Derry pubs, cafés and restaurants should be allowed to serve indoors from next Monday, says Hospitality Ulster boss Colin Neill
The hospitality lobby wants the Executive to allow Derry's bars, cafés and restaurants to be allowed to resume indoor service from next Monday.
Colin Neill Chief Executive, Hospitality Ulster, has encouraged the Executive to consider bringing forward the reopening date for the entire hospitality sector to May 17, when it reviews the roadmap to recovery timetable this Thursday.
Under the current roadmap out of lockdown indoor dining and drinking is due to resume on May 24.
Mr. Neill also said the ‘Rule of 6’ and a review of the 2m/1m+ social distancing rules must be considered as a priority as a new survey carried out by market measurement, data and research consultancy CGA in association with Hospitality Ulster has shown that 1 in 3 businesses in the hospitality sector would not be able to cover costs or be viable under 2m or 1m+ social distancing rules.
The survey, carried out in April also showed that 4 in 5 operators believed they won’t return to profit until 2022 or later, leaving 1 in 5 unviable before 2022 under current conditions.
Mr. Neill said: “The hospitality sector needs to reopen now and has been working towards this phase for some time with track and trace systems in place and COVID secure environments as standard. There is also clear demand from customers, so we need to see the Executive be responsive to that for the sector to benefit after an awful year.”
“As we move forward, our Executive and those in charge of setting the rules and guidelines on how we reopen, must consider the implications of the decisions they are making on the businesses that make up the hospitality sector. Although Northern Ireland now has a reopening roadmap for hospitality, it still lags behind that of the other 3 nations, both for outdoor and indoor trading.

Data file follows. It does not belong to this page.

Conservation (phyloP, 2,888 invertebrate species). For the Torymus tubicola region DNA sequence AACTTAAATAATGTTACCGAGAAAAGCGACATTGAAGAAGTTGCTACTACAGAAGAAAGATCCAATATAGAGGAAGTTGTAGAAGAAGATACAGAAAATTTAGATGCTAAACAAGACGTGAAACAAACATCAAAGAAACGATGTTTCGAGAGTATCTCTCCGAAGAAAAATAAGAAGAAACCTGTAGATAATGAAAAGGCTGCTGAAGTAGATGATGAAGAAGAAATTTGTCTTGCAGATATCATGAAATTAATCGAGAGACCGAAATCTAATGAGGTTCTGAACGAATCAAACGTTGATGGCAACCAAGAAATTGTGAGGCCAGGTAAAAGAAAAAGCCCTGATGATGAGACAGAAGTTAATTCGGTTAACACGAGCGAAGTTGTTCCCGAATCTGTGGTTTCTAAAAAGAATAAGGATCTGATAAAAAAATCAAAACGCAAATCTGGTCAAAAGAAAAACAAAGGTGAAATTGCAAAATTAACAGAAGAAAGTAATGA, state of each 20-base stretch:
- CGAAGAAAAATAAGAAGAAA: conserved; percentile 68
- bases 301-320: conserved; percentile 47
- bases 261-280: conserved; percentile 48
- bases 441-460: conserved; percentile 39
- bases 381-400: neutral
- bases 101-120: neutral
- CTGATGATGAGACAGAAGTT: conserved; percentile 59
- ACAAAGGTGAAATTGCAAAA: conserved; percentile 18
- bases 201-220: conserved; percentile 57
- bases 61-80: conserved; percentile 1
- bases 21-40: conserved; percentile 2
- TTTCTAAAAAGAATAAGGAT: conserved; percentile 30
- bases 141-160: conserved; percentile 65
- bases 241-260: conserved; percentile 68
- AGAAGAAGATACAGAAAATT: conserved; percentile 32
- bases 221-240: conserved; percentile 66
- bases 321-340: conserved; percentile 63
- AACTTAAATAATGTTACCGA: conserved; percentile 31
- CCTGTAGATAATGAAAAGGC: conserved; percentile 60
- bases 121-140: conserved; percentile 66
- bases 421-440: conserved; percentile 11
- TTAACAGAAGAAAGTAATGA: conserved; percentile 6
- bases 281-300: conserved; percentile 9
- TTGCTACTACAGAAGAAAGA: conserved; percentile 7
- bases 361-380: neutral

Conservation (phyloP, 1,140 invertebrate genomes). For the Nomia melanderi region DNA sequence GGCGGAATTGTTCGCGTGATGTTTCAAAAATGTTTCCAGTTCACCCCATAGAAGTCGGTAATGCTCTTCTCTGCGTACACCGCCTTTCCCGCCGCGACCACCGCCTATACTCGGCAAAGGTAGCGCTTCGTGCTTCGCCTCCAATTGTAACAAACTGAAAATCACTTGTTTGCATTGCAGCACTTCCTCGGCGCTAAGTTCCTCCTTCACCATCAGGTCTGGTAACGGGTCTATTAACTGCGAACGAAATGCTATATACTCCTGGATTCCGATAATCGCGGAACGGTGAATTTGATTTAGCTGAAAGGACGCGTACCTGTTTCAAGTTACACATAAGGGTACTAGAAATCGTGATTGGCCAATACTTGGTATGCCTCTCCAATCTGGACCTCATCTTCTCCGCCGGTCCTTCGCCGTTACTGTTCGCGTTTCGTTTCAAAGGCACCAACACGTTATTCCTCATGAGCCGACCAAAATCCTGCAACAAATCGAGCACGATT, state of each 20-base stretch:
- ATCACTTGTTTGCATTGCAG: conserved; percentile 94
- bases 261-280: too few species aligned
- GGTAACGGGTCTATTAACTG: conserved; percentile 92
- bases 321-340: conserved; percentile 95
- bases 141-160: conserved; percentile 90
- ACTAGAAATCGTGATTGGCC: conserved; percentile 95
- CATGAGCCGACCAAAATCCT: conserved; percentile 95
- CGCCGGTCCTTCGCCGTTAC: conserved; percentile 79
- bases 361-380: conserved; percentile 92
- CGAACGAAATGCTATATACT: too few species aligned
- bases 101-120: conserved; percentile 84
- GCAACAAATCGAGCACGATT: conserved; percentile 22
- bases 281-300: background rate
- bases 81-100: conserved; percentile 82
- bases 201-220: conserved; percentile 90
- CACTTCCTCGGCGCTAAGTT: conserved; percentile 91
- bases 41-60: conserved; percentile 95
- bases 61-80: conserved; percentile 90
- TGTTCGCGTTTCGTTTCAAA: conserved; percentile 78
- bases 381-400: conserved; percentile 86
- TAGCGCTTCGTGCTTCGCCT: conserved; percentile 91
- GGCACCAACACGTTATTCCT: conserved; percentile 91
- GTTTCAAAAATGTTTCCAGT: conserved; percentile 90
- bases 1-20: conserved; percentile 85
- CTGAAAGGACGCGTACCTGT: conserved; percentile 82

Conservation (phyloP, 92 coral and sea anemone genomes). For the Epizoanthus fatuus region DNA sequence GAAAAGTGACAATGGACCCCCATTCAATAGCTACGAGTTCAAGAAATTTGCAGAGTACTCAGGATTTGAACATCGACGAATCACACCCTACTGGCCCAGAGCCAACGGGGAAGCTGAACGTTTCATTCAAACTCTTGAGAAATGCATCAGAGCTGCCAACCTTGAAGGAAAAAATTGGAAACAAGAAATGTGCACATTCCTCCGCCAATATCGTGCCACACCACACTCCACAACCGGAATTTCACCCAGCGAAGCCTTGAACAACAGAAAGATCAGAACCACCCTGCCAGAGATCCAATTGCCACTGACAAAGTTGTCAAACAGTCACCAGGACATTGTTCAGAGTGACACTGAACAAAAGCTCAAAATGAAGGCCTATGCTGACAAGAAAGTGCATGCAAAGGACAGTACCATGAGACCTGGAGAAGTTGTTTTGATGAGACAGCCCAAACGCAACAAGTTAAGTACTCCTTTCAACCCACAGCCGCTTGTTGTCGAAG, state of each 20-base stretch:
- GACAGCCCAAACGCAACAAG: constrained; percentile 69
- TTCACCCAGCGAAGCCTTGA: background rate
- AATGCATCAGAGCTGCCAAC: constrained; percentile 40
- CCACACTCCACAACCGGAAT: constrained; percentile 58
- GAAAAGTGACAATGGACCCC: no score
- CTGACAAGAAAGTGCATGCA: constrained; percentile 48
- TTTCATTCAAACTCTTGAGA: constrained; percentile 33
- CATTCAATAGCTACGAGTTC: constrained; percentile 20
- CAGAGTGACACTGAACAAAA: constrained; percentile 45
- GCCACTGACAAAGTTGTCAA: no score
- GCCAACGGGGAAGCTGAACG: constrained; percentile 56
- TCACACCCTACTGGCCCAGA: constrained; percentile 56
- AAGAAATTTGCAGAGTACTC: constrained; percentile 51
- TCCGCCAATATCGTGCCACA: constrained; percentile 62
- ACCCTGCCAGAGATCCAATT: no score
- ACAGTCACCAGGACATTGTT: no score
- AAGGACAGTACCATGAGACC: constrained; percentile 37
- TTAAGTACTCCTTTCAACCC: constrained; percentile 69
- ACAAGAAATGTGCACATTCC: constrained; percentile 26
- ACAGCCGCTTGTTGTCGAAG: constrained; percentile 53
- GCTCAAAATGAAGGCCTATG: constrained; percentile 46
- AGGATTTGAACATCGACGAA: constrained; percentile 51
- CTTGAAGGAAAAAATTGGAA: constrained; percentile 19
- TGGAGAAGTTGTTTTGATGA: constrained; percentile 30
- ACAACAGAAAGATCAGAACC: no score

“Reopening hospitality with restrictions that are economically unstainable is reopening in name only. With England already using the ‘rule of 6’ for table numbers and a scientific report on social distancing due in June, the Executive must now look to the end of social distancing in Northern Ireland.
“If the same level of restrictions and social distancing continue here, despite what the evidence is showing, then the Executive must step in and provide compensation or hospitality businesses will not survive.”
Ted Mulcauley, CGA Senior Insights Consultant added: “Research across the UK shows that Northern Ireland lags behind in terms of moving through the phases of its reopening roadmap. Our latest survey shows there remains a level of pessimism about the viability of businesses in hospitality and that casualties will occur if elements such as social distancing and household numbers aren’t changed.”
“It’s clear that even though the sector in Northern Ireland is slowly beginning to reopen, a return to profitability is some way off in the minds of those operators who responded to the survey and could take more than a year of hard work before they see any benefit.”
“Looking at CGA’s Northern Ireland On Premise Measurement Service, we see for example, On Premise beer sales alone fell £199m in 2020 (vs 2019), equivalent to a drop of -63%. This highlights the devastating financial impact of COVID-19 related trading restrictions, and the need to return to normal trading conditions as soon as possible.”
“With progress being made in other parts of the UK, there is an argument to be made that Northern Ireland could accelerate the reopening of the entire hospitality sector."